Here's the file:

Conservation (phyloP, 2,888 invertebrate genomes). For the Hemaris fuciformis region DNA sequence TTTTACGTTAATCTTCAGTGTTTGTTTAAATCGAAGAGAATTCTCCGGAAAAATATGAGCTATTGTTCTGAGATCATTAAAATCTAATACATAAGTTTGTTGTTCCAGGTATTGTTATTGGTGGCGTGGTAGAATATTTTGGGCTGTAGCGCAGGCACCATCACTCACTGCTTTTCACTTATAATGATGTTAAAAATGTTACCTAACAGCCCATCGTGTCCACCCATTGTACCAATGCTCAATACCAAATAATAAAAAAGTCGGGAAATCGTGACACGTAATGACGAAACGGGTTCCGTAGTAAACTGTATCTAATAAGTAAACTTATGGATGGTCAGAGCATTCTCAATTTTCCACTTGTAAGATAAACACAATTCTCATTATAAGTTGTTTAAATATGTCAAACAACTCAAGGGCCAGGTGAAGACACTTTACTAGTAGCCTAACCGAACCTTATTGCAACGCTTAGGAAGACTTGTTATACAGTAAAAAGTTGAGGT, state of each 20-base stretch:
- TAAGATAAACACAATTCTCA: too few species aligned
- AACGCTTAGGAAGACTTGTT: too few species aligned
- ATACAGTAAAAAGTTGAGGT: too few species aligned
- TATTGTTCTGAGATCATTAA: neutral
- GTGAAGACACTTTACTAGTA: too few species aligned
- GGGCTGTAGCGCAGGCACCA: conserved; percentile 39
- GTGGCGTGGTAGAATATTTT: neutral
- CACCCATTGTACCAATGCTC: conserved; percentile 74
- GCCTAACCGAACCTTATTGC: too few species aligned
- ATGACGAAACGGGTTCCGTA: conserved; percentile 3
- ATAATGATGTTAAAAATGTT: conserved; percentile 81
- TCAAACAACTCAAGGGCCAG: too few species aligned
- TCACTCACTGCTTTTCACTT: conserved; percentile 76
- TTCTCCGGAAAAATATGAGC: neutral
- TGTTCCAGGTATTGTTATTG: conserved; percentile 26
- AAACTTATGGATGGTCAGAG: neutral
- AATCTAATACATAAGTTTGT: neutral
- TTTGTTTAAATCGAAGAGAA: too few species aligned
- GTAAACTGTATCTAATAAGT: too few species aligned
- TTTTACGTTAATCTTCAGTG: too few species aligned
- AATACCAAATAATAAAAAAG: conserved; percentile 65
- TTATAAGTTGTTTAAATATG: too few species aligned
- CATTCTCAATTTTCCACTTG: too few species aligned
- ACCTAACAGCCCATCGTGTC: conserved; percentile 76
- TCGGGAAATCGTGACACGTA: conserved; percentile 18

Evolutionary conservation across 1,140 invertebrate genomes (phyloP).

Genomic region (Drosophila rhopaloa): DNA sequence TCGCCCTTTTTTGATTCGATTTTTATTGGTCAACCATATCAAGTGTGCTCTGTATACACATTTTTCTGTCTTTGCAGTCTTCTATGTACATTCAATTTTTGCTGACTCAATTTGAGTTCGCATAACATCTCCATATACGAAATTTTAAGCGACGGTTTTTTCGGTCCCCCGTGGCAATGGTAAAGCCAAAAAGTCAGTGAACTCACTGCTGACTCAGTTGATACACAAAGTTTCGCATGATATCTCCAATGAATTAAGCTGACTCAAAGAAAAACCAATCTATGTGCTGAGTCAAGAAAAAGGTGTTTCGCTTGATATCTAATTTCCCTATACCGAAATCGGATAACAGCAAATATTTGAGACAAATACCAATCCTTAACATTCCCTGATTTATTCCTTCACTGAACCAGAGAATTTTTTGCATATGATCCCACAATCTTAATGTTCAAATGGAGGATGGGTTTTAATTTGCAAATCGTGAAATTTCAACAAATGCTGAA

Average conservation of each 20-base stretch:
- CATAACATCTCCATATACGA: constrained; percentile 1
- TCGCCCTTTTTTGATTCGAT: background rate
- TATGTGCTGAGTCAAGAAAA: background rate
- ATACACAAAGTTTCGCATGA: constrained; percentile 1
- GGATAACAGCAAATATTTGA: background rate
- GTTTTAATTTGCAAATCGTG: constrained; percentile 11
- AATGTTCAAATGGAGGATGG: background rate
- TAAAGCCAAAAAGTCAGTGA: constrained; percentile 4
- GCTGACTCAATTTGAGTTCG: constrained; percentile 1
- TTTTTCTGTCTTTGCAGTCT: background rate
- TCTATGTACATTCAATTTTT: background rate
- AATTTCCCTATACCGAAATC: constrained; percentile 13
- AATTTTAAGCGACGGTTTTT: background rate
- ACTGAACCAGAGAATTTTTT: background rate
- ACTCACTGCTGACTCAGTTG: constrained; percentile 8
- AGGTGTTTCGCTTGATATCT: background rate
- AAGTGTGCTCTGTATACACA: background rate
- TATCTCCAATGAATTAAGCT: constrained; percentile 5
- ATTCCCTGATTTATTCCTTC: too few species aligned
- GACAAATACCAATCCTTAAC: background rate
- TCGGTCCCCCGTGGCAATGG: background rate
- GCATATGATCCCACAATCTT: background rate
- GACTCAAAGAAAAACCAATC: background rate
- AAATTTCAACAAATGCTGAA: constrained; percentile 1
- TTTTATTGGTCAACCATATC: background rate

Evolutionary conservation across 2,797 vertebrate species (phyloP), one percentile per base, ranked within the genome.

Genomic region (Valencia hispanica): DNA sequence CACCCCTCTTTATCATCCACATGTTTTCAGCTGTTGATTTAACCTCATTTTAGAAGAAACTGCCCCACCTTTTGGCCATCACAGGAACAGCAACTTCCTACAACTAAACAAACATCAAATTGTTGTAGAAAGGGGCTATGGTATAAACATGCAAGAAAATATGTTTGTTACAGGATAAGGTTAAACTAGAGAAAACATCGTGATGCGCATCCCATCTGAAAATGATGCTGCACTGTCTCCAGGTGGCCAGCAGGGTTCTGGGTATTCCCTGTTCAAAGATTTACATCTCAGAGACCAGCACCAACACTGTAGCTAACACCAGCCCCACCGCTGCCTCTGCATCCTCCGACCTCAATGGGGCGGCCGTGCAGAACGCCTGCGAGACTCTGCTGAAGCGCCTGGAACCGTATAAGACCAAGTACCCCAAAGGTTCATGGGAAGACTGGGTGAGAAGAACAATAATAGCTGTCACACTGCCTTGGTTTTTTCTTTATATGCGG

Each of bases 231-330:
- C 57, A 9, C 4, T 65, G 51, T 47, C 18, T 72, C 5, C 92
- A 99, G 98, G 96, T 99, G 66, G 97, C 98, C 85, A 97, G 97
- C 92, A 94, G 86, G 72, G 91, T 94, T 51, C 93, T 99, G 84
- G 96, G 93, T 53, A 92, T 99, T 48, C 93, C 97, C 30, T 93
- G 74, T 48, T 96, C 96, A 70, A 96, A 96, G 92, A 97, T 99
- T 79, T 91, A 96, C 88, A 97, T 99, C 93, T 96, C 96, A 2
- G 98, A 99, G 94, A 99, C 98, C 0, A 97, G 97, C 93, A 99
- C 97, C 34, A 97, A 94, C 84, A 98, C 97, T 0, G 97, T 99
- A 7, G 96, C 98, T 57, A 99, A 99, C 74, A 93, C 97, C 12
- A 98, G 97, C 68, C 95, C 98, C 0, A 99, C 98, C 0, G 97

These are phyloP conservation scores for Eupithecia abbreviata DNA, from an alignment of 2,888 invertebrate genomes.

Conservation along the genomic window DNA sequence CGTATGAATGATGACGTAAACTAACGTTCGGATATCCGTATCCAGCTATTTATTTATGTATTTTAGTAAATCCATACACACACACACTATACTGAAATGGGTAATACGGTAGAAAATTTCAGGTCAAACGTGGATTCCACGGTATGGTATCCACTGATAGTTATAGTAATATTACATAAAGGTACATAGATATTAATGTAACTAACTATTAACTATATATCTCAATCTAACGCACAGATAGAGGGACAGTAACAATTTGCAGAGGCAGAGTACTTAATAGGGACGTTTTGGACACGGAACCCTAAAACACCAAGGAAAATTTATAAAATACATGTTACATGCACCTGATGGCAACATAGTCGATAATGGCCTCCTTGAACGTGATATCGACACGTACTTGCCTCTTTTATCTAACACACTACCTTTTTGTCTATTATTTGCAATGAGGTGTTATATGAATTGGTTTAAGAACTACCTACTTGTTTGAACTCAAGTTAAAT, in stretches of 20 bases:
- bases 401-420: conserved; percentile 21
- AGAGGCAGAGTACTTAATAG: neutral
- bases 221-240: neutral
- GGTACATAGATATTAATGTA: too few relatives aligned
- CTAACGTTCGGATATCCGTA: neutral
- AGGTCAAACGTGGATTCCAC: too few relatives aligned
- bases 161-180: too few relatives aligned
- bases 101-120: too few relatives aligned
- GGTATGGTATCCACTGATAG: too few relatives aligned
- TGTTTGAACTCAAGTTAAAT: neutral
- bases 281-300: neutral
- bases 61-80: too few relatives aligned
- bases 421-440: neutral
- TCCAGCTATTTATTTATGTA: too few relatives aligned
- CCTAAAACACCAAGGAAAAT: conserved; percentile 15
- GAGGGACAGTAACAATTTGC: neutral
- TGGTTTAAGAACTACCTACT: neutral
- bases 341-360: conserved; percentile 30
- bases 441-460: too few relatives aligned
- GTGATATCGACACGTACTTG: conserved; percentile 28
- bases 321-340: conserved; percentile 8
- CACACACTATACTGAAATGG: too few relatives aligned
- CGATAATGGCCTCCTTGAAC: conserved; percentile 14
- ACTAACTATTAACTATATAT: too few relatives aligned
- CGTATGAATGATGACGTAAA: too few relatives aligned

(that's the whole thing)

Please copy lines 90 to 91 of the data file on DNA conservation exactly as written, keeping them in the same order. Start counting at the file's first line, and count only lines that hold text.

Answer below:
- bases 321-340: conserved; percentile 8
- CACACACTATACTGAAATGG: too few relatives aligned